BMW of Munich

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MOTOR SPORT visits the Headquarters of this very successful high-quality German car manufacturer

The swift rise to popularity of BMW in the sporting, high-quality car market has been a notable feature in the post-war motoring scene. Saved from extinction some years after the war by the sales-success of the little Isetta and BMW 700, this former aero engine company, founded in 1916, was able to revert to the kind of motor-cars it had made prior to hostilities. The 501 and 502 saloons and the sports 507 were fast luxury models of much distinction. They were followed by the very refined single-o.h.c. 1500, which in turn fostered the present range of BMW cars.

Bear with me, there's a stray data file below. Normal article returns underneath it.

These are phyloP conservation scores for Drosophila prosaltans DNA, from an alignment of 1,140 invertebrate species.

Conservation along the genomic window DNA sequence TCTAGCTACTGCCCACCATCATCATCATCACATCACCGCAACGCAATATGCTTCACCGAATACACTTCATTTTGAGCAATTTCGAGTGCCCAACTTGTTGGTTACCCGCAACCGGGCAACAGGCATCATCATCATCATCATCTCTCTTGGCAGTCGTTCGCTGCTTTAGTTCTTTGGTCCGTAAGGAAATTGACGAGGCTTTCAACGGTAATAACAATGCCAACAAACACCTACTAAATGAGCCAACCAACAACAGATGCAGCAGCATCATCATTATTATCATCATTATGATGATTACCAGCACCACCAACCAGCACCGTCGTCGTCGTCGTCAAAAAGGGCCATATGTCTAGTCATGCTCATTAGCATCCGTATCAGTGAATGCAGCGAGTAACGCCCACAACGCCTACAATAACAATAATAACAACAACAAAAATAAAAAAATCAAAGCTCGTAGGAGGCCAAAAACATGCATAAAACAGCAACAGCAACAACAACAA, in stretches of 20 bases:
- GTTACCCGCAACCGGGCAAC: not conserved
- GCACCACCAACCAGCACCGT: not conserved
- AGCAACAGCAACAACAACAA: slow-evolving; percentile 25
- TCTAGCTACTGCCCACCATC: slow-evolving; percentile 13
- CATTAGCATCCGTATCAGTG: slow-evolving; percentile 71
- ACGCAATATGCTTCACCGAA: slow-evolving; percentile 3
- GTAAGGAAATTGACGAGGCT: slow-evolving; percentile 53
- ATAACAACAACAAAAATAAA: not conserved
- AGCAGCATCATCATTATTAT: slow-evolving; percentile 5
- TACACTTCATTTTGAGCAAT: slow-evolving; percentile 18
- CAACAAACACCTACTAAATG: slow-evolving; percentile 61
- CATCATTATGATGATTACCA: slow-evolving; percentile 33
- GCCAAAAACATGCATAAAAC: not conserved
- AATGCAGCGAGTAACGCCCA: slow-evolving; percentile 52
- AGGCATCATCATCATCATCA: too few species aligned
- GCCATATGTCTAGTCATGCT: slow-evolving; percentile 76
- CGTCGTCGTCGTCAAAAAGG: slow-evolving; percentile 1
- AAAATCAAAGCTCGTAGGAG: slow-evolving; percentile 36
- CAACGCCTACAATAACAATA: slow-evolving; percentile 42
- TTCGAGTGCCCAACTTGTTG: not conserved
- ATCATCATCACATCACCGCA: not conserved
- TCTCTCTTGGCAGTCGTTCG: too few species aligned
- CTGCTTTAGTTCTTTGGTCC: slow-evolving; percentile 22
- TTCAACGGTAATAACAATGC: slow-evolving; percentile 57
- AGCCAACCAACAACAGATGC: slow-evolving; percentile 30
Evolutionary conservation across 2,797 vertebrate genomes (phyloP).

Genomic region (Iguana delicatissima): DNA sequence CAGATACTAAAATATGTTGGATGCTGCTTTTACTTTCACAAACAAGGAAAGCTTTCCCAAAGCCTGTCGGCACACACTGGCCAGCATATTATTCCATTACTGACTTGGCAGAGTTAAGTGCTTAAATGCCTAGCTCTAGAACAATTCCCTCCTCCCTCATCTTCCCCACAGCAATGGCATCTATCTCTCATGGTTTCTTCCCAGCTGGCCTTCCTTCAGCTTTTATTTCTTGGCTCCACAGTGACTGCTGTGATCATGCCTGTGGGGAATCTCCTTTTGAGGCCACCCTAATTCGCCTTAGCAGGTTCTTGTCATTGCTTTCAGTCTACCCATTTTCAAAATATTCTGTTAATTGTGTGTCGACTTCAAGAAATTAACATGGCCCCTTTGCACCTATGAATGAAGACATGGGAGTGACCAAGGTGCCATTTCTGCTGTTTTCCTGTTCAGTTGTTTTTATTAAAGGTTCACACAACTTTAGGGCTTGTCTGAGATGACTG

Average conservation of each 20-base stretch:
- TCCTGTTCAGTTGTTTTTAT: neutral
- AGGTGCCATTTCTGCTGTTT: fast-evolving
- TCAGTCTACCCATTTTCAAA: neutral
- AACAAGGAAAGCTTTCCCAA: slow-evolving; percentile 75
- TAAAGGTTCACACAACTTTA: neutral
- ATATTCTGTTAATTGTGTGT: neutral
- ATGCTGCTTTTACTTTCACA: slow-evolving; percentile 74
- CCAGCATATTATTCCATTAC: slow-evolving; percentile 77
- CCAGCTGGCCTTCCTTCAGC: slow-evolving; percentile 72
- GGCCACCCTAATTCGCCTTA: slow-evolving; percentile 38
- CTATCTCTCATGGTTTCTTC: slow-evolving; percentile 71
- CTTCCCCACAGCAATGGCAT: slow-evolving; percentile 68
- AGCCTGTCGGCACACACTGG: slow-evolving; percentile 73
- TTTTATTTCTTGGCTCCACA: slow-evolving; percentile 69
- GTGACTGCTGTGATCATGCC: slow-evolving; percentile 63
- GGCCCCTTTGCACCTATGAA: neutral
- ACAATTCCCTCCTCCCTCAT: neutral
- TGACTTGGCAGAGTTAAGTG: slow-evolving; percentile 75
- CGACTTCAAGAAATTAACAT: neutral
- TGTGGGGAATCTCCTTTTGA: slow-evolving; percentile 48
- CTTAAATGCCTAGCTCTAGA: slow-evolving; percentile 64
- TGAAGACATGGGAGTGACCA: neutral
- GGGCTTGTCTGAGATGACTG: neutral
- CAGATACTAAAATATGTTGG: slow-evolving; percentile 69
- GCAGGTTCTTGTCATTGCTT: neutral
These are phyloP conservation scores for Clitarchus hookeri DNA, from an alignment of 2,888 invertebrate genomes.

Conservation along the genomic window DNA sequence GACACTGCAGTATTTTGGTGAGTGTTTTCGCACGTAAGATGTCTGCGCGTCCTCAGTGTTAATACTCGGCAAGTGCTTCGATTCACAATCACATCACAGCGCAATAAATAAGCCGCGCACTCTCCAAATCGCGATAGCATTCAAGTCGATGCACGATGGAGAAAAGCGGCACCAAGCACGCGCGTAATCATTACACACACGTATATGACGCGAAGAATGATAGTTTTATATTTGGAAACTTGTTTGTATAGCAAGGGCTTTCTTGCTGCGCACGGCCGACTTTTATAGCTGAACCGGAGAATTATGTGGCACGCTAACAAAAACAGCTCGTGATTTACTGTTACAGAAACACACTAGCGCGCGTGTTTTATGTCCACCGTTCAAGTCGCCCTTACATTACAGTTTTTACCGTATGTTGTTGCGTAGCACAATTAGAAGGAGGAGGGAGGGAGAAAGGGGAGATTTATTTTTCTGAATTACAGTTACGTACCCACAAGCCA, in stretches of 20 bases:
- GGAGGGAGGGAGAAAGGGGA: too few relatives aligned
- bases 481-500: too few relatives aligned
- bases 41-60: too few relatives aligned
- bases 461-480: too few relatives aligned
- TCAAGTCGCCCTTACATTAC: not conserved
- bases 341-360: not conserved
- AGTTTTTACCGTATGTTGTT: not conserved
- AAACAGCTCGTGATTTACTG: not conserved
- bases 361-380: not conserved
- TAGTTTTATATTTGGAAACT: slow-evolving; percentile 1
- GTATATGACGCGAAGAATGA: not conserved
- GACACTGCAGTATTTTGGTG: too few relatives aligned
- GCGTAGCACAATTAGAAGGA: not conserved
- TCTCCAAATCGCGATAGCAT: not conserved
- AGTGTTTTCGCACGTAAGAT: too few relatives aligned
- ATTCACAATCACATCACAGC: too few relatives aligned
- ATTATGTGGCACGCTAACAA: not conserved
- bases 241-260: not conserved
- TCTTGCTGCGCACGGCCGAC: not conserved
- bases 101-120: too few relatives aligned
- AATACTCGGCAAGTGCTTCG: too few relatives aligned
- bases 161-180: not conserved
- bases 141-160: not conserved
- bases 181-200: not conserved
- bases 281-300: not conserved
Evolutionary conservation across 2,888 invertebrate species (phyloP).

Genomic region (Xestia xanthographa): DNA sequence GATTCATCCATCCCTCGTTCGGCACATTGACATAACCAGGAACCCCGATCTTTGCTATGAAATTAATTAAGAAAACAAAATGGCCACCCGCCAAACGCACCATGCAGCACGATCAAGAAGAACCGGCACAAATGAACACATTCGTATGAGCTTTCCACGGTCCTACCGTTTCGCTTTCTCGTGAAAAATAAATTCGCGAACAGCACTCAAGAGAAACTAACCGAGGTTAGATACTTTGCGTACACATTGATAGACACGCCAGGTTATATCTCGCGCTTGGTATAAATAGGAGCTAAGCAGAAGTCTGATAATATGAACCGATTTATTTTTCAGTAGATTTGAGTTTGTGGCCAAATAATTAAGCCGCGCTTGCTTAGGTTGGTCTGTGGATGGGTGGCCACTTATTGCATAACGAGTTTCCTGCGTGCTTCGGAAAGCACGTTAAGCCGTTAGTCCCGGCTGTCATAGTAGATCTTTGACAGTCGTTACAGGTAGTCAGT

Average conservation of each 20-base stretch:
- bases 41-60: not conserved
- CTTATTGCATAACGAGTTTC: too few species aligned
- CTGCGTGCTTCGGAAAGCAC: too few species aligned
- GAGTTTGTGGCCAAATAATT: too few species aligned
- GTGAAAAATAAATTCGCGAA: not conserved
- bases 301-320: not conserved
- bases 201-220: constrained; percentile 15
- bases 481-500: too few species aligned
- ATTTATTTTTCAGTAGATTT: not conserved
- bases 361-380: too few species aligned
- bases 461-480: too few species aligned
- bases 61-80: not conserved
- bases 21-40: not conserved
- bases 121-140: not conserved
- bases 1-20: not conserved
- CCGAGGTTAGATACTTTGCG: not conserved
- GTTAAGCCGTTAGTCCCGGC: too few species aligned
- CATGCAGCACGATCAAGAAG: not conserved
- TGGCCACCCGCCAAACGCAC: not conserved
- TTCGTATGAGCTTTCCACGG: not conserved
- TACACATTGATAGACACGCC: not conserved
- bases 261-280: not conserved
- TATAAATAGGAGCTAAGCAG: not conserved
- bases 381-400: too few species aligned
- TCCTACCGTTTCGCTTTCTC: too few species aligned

Today the BMW headquarters in Munich constitute impressive evidence of the place this Company occupies in World affairs. The clover-leaf building rises to a top executive suite 22 storeys high, as that it, and the BMW badge symbolising an aeroplane propeller, that it carries, are seen from far away. This impressive office establishment is entered through a foyer of impressive spaciousness, and you soon become aware that throughout the BMW colour-scheme has been utilised to pleasing effect – blue carpeting, silver walls. The fourth floor consists of screened waiting rooms, the Press department occupies the 19th floor, and executive-lifts complete the journey to the top floor, each office lit by curved, blue-tinted windows.

THE BMW Museum